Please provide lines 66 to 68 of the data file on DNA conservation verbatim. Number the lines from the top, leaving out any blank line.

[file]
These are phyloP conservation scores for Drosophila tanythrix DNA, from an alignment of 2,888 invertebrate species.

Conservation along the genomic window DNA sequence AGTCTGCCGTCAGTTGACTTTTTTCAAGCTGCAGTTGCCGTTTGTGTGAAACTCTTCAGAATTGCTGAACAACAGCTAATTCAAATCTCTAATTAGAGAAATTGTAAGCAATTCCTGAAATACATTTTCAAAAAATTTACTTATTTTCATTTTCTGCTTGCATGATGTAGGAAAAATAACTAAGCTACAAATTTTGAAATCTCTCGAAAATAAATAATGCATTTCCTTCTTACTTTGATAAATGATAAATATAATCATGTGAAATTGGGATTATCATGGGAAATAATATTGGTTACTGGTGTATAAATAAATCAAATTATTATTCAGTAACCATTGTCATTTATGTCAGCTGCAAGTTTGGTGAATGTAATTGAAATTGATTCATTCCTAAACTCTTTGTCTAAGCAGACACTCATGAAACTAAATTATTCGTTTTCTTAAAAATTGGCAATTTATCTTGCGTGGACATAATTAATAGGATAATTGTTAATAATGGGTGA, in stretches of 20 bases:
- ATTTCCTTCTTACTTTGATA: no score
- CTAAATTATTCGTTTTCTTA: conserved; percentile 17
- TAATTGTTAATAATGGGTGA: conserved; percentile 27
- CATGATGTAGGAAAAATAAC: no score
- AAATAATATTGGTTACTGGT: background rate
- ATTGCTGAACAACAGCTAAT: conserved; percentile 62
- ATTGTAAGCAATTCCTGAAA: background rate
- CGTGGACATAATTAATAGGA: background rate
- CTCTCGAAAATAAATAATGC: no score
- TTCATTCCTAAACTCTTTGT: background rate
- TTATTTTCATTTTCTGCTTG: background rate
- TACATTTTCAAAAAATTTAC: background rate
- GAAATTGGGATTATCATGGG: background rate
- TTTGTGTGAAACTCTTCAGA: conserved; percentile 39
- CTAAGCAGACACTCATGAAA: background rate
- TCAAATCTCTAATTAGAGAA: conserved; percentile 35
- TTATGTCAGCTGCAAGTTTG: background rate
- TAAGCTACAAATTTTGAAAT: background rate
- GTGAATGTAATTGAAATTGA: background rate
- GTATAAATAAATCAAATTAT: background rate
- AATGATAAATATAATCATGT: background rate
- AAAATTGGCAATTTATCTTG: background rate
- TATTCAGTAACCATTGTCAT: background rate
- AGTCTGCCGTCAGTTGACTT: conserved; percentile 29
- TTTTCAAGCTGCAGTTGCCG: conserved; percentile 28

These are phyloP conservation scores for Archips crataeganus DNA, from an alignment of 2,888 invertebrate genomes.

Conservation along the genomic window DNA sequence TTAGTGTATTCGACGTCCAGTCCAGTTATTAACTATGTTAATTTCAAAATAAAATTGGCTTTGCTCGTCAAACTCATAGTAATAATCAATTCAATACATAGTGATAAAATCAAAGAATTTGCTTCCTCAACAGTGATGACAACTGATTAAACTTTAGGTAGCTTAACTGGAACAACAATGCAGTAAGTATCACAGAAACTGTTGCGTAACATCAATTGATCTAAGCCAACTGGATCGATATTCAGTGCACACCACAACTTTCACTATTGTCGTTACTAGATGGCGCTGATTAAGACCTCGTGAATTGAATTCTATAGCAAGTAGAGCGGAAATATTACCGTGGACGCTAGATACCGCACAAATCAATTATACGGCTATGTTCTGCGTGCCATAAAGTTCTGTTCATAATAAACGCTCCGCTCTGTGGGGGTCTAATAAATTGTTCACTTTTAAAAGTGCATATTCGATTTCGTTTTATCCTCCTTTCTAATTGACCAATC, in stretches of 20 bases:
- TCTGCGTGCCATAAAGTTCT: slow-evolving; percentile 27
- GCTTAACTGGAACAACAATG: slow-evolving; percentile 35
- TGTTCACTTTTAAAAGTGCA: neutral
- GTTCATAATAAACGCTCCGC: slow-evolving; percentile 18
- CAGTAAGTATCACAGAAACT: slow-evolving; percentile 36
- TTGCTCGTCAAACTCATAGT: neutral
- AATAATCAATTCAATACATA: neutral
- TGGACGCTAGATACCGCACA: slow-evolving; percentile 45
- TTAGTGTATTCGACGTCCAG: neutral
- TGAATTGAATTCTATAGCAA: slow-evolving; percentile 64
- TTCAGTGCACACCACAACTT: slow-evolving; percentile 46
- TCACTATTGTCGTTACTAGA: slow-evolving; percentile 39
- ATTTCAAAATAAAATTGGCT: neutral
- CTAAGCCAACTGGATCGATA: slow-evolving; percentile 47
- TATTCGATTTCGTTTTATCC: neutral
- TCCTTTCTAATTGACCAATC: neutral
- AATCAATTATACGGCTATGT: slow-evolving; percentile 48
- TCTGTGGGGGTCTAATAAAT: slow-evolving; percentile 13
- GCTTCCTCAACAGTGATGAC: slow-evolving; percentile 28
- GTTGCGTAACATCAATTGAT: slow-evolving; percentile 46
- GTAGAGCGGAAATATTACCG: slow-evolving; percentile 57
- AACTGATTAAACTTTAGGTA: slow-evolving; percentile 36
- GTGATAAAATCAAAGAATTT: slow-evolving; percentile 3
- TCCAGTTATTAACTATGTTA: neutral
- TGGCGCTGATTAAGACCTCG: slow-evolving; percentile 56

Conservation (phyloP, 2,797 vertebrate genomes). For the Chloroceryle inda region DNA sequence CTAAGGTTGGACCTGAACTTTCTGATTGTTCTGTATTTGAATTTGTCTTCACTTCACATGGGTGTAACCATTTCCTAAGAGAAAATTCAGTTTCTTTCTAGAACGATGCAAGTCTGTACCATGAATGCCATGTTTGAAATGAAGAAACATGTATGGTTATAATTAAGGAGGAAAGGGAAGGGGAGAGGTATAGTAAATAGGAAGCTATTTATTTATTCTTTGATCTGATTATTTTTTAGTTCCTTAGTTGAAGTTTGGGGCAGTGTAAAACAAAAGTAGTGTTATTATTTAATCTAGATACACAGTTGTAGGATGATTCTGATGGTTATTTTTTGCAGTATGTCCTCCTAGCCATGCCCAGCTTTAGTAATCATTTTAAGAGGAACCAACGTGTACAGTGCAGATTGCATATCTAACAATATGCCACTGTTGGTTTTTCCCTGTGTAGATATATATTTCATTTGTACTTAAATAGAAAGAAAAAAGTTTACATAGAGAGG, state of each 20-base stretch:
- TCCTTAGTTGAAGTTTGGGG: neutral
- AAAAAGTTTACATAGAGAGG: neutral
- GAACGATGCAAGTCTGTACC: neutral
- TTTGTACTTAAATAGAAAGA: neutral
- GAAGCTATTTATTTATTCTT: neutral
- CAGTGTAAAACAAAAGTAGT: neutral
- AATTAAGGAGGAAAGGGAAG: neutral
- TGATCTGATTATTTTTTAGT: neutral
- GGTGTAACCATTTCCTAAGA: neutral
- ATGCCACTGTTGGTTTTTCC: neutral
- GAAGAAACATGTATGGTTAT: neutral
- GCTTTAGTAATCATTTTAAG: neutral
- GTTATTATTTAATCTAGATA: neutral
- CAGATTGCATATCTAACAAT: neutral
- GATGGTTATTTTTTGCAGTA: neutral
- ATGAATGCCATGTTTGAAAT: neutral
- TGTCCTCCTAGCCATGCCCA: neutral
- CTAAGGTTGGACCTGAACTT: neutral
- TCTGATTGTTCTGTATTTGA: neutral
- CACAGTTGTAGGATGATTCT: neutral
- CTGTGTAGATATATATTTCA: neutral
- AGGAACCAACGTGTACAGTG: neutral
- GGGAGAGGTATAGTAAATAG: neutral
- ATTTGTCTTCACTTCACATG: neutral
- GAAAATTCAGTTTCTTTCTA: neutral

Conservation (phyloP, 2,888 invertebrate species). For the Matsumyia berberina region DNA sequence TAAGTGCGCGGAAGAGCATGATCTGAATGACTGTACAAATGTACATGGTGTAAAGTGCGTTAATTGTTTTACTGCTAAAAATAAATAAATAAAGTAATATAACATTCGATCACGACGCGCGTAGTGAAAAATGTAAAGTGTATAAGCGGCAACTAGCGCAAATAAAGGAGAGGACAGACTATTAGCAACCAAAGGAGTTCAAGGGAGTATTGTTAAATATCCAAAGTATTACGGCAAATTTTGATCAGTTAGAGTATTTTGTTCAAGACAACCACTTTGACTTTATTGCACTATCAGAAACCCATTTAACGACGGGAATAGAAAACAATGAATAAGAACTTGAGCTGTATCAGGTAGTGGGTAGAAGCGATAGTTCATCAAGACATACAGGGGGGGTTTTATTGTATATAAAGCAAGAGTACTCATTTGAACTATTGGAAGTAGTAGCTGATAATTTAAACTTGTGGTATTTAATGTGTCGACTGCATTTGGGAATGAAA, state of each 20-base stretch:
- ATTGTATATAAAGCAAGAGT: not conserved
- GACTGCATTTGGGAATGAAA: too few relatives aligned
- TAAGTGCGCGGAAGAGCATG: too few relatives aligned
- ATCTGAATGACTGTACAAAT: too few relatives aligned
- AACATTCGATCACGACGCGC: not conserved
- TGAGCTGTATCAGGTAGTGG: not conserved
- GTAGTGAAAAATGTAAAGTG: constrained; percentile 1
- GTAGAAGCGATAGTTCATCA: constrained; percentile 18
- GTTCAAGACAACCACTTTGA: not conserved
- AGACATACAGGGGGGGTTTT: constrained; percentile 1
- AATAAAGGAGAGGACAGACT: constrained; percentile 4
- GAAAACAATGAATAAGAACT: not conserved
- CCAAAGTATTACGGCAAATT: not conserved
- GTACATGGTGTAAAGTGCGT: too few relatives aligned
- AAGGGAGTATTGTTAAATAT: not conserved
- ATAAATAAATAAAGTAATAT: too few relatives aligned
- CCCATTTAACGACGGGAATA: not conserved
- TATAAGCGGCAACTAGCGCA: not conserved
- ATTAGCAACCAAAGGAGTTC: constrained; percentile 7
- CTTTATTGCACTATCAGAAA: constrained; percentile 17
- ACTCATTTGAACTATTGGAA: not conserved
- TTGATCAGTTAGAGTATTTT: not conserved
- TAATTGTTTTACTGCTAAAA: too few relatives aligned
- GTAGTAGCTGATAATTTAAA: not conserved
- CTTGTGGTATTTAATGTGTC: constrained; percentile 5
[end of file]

- GAAGAAACATGTATGGTTAT: neutral
- GCTTTAGTAATCATTTTAAG: neutral
- GTTATTATTTAATCTAGATA: neutral